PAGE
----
Sudan Policy Paper

Dear Congress[wo]man,

Congratulations on being elected to the [United States Senate/House of Representatives]! We look forward to the contributions you will make in Congress and wish you the best as you begin your first term. We hope this policy paper will be informative to you as you navigate policies and issues your office will take up.

Jubilee Campaign USA is a non-profit organization operating in Fairfax, Virginia that promotes the human rights and religious liberty of ethnic and religious minorities. We assist individuals and families seeking asylum in the West from religious based persecution as well as promoting the care and well-being of larger groups of refugees fleeing religious and ethnic persecution. Jubilee Campaign also advocates for the release of prisoners of conscience and others denied their basic human rights of religion or belief. It’s a main priority of ours to promote and protect vulnerable women and children from bodily harm and sexual exploitation, paying particular attention to the scourge of human trafficking or modern slavery which we oppose however we can, wherever we find it, in all of its forms. We hope your office will not hesitate in reaching out to us if you ever need our assistance. This short paper is a summary about the government of Sudan’s religious-based human rights violations, and our policy recommendations to end these violations.

sudan map
(Map Data ©2017 Google, ORION-ME)

The United States and the international community have documented countless atrocities carried out by the Sudanese government in recent years. Religious minorities, especially the Christian community, have been targeted. The government has unjustly arrested pastors, destroyed churches, and confiscated land. This discrimination has been heightened since 2015 when the Khartoum government implemented a more systematic approach of harassment, intimidation, and imprisonment based on religious identity. With this new movement, they began destroying an increased number of churches and cracking down on church leaders, particularly in the Nuba Mountains but also in Khartoum. Furthermore, government forces have committed serious attacks against civilians, including widespread killings, rape, and destruction of property, in the conflicts in Darfur, South Kordofan, and Blue Nile states.

There are two pastors, Reverend Hassan Abduraheem Kodi Taour and Reverend Kuwa Shamal Abazmam Kurri, from the Nuba Mountain region who were imprisoned in December of 2015. Another Sudanese native, Abdulmonem Abdumawla Issa Abdumawla, along with Czech citizen Peter Jasek, were also targeted on religious grounds and have been imprisoned along with the pastors. The four men have been falsely charged with “waging war against the Sudanese state, espionage, conspiracy to carry out criminal acts, and undermining the authority of the state through violence.”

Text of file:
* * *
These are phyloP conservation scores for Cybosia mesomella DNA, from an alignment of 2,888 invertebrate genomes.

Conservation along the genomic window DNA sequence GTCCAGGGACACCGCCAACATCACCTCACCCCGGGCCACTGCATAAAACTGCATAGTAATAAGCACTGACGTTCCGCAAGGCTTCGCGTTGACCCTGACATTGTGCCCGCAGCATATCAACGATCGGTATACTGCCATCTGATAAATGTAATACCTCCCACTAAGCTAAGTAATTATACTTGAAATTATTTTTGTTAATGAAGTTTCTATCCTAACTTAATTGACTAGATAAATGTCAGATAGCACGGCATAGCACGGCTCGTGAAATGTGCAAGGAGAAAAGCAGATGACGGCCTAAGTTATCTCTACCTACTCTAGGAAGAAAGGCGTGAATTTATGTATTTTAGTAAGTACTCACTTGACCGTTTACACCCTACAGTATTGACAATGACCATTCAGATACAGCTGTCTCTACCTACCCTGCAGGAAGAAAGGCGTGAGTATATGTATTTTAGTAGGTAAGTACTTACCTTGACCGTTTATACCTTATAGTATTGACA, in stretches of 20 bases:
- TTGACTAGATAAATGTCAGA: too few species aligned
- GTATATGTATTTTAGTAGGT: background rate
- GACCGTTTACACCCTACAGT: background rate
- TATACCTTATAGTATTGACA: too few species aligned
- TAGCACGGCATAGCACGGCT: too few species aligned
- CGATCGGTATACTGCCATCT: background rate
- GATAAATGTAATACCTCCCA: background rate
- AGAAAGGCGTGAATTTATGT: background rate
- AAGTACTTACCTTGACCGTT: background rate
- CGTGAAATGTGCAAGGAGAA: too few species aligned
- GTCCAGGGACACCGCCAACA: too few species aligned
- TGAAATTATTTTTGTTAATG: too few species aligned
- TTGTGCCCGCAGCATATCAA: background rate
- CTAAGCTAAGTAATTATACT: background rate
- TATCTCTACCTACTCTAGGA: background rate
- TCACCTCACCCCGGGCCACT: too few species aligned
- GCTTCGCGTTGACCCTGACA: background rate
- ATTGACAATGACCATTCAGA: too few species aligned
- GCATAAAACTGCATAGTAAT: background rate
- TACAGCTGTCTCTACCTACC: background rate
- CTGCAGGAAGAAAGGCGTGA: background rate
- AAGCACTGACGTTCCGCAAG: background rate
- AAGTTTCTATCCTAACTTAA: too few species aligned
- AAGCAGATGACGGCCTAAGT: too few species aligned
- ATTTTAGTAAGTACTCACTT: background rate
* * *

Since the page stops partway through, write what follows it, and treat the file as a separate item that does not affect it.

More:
As of January 2, 2017, the judge presiding over the trial of the four men found Reverend Kuwa Shamal not guilty of the charges brought against him. However, the judge decided to proceed with the trial for Reverend Hassan Taour, Abdulmonem Abdumawla, and Peter Jesek. If found guilty for these crimes, the men could face life in prison or the death penalty.

In addition, following South Sudan’s independence in 2011, President Al-Bashir announced that the new constitution would adopt Sharia Law and instate Islam as the official religion. While Islamic Law has always been incorporated into Sudanese governance, there was limited protection for non-Muslim minorities, mostly located in South Sudan. Since South Sudan’s independence, there have been increased crackdowns on Christians and other religious minorities living in Sudan. The government of Sudan continues to violate the basic right to religious freedom, as well as other basic human rights.

As a human rights organization, we are deeply concerned about the Sudanese people who face religious persecution and other human rights violations. We hope that you will use your time in office to influence and encourage higher human rights standards in Sudan. Please consider the following recommendations:

• Urgently request for the immediate release of Reverend Hassan Taour, Reverend Kuwa Shamal, and Mr. Abdulmonem Abdumawla. Requests can be sent to the following Sudanese officials:

HE Omar Hassan Ahmad al-Bashir
Office of the President
People’s Palace
PO Box 281
Khartoum, Sudan

Minister of Justice
Awad Al Hassan Alnour
Ministry of Justice
PO Box 302

Al Nil Avenue
Khartoum, Sudan

Minister of Interior
Ismat Abdul Rahman Zain Al-Abdin
Ministry of Interior
PO Box 873
Khartoum, Sudan

• We ask that when the United States government engages with the government of Sudan, that human rights and religious freedom be of the highest priority.